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Bringing the fire, or the ice

Politics brings a faceoff of cool (Obama) and hot (McCain) in our state of mind.

October 14, 2008|Reed Johnson | Times Staff Writer

Forget about red state versus blue state, Prius versus Hummer, Wall Street versus Main Street or whatever other pop culture yardstick we've been using to measure the state of the nation recently. The real choice facing Americans this election year is much more simple: Cool or hot?

Let me explain. Three-score years ago, or thereabouts, some cats named Miles, Dizzy and Charlie brought forth upon this continent (OK, actually it was the Three Deuces club in New York) a new musical style, conceived in heroin addiction and dedicated to the proposition that white people can't dance to fast rhythms. Bebop jazz was born, soon followed by its close cousin, beatnik culture. Together, they forged a new attitude that would define popular culture in the second half of the American Century.

That attitude, of course, was cool, or "cool pose" as the sociologists call it, and it has come back to haunt us this season, though no longer decked out in goatee and Jean Genet beret.

Sen. Barack Obama, according to the conventional wisdom's typecasting, is Mr. Ice, the coolest aspirant since JFK to 1600 Pennsylvania Ave. Calm under fire, slow to anger, he exudes a judicious, cerebral coolness that his critics see as downright aloof and even (shiver!) elite. At the opposite end of the temperamental spectrum, Sen. John McCain is frequently depicted as Mr. Hothead, percolating with righteous, passionate convictions that either could lead to decisive executive branch action or, some fear, spark a fateful presidential temper tantrum. Jean GenetSo who will prevail in this campaign's cultural sideshow: Joe Cool, a.k.a. "Chiller Than Thou" to his detractors, or the volcanic maverick known in high school as "McNasty"?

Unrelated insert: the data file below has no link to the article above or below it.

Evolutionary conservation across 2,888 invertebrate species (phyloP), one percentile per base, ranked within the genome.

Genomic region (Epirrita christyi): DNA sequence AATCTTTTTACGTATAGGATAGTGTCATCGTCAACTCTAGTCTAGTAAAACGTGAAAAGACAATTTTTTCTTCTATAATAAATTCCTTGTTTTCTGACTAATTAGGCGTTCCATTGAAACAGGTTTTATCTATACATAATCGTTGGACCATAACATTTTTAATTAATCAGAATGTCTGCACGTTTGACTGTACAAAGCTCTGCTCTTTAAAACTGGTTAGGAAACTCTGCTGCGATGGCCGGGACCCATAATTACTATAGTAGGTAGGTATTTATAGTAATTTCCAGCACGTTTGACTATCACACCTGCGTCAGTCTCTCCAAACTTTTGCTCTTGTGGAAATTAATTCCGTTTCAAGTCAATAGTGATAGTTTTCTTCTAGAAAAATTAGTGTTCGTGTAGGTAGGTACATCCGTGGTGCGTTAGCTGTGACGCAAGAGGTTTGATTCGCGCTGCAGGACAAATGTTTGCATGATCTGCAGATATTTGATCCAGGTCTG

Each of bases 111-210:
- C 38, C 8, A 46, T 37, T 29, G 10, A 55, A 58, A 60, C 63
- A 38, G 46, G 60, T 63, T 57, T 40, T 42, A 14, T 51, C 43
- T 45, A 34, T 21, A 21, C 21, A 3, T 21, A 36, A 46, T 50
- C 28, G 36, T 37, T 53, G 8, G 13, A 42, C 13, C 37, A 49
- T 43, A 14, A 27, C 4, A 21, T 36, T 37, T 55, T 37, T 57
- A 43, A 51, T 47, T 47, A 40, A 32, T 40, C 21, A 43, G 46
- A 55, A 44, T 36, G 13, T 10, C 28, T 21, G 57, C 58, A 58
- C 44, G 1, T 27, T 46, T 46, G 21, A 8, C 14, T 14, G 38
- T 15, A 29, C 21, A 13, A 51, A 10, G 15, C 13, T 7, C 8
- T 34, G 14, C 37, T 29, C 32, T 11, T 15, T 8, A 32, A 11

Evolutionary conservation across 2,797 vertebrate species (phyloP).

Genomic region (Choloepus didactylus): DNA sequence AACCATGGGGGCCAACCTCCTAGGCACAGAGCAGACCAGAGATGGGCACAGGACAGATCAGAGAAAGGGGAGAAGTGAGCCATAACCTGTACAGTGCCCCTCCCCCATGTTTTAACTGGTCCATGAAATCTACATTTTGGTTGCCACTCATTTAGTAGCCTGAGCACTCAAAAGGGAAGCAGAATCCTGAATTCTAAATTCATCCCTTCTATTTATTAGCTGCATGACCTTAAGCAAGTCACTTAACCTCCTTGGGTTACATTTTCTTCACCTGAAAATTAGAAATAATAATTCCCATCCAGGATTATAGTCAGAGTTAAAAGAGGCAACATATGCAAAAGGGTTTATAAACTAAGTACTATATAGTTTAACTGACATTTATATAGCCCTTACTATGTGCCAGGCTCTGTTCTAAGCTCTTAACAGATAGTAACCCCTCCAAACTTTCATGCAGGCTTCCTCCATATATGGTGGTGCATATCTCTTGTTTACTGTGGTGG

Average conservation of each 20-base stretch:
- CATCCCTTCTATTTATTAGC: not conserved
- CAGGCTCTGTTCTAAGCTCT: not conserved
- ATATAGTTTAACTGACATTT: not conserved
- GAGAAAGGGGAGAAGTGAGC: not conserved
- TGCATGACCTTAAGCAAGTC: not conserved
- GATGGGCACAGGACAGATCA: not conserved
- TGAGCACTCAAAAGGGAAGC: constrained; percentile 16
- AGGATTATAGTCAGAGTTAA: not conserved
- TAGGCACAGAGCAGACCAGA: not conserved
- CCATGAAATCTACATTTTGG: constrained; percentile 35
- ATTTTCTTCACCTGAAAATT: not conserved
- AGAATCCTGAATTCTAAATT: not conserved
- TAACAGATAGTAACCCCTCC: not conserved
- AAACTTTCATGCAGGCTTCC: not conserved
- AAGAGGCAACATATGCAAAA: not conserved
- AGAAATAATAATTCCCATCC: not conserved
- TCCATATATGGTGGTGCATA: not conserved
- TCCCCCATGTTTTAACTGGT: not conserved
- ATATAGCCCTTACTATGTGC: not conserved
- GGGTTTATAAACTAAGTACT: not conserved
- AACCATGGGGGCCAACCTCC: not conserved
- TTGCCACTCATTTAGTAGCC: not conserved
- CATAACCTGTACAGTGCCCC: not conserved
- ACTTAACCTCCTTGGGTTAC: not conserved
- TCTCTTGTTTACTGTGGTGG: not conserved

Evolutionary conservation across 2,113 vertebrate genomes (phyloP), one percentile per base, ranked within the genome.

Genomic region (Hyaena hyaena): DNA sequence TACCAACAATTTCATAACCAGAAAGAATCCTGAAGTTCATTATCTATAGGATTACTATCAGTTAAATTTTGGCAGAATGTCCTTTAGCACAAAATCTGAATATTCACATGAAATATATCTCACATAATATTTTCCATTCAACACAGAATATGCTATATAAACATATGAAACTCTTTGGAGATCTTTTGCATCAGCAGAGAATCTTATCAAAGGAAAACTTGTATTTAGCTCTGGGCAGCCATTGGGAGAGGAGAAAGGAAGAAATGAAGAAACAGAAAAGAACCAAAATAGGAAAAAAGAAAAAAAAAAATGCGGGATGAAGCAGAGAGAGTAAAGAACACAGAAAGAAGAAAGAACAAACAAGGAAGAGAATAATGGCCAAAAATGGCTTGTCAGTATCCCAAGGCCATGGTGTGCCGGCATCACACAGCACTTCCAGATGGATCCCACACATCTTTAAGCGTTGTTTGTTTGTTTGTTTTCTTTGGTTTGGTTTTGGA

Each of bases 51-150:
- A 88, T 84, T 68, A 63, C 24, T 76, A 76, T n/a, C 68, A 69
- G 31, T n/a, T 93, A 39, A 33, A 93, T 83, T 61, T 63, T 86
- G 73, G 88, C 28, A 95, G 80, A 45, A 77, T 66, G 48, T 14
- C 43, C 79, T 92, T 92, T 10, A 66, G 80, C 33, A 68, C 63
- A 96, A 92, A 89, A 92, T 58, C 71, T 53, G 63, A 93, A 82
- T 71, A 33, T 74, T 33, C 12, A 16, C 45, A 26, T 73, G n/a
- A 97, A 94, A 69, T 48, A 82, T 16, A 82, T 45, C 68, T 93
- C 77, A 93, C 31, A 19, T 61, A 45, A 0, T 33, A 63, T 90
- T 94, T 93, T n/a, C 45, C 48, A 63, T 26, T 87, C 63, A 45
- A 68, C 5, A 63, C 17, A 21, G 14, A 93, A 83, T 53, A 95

An ascendant cool

Funny thing is, cool and hot frequently have swirled together in the American cultural cocktail, like Worcestershire sauce spicing up a frosty Bloody Mary. You might say they're codependents who need each other and are forever trading places in cyclical fashion. But at least since World War II, it's been cool, not hot, that has been ascendant. More than simply a way of dressing or deportment, cool in its purest origins relates to notions of handling grace under pressure, the ability to stare into the abyss without flinching. Think of Joe DiMaggio at the plate, brushing off the pressure of his record hitting streak, or Miles Davis at the quivering instant before launching into a free-form solo.

Yale University art professor Robert Farris Thompson traced cool back to the spiritual philosophies of 15th century West African peoples such as the Yoruba. While African and European notions of cool shared an idea of "coolheadedness" and "sang-froid," Thompson maintained that the African notion of cool went further and deeper. "In Africa," he wrote, "coolness is an all-embracing positive attribute which combines notions of composure, silence, vitality, healing and social purification."

In the United States, cool has been primarily associated with African American culture. In "Cool Pose: The Dilemmas of Black Manhood in America," published in 1992, Richard Majors and Janet Mancini Billson described cool pose as "the presentation of self many black males use to establish their male identity." "Cool pose is a ritualized form of masculinity that entails behaviors, scripts, physical posturing, impression management, and carefully crafted performances that deliver a single, critical message: pride, strength, and control," they wrote.

Cool gradually wove its way into the fabric of African American slave culture and its most distinctive cultural manifestation, the blues.

But cool couldn't truly become Cool without Hot to provide a counterpoint. When bebop and the Beats invented postwar cool, they were rebelling against what they viewed as the stifling aesthetics and social rules of the time. As Dick Pountain and David Robins wrote in "Cool Rules: Anatomy of an Attitude": "Post-war Cool was at least in part an expression of war-weariness, and it vehemently rejected the 'hot' nationalistic ideals that the Cold War and McCarthyism were stirring up in favor of a detached and cool-under-fire attitude that cared for neither president nor country."

The Beats and beboppers turned their backs on both suburban conformity and the nationalistic ardor that caused Americans to embrace the bomb and opted instead for blank verse, bongos and reefer. Soon even squares were get- ting hip to the insouciantly laid-back new vibe. "By the '50s, whites wanted to be Cool too," Pountain and Robins wrote.


A defining trait

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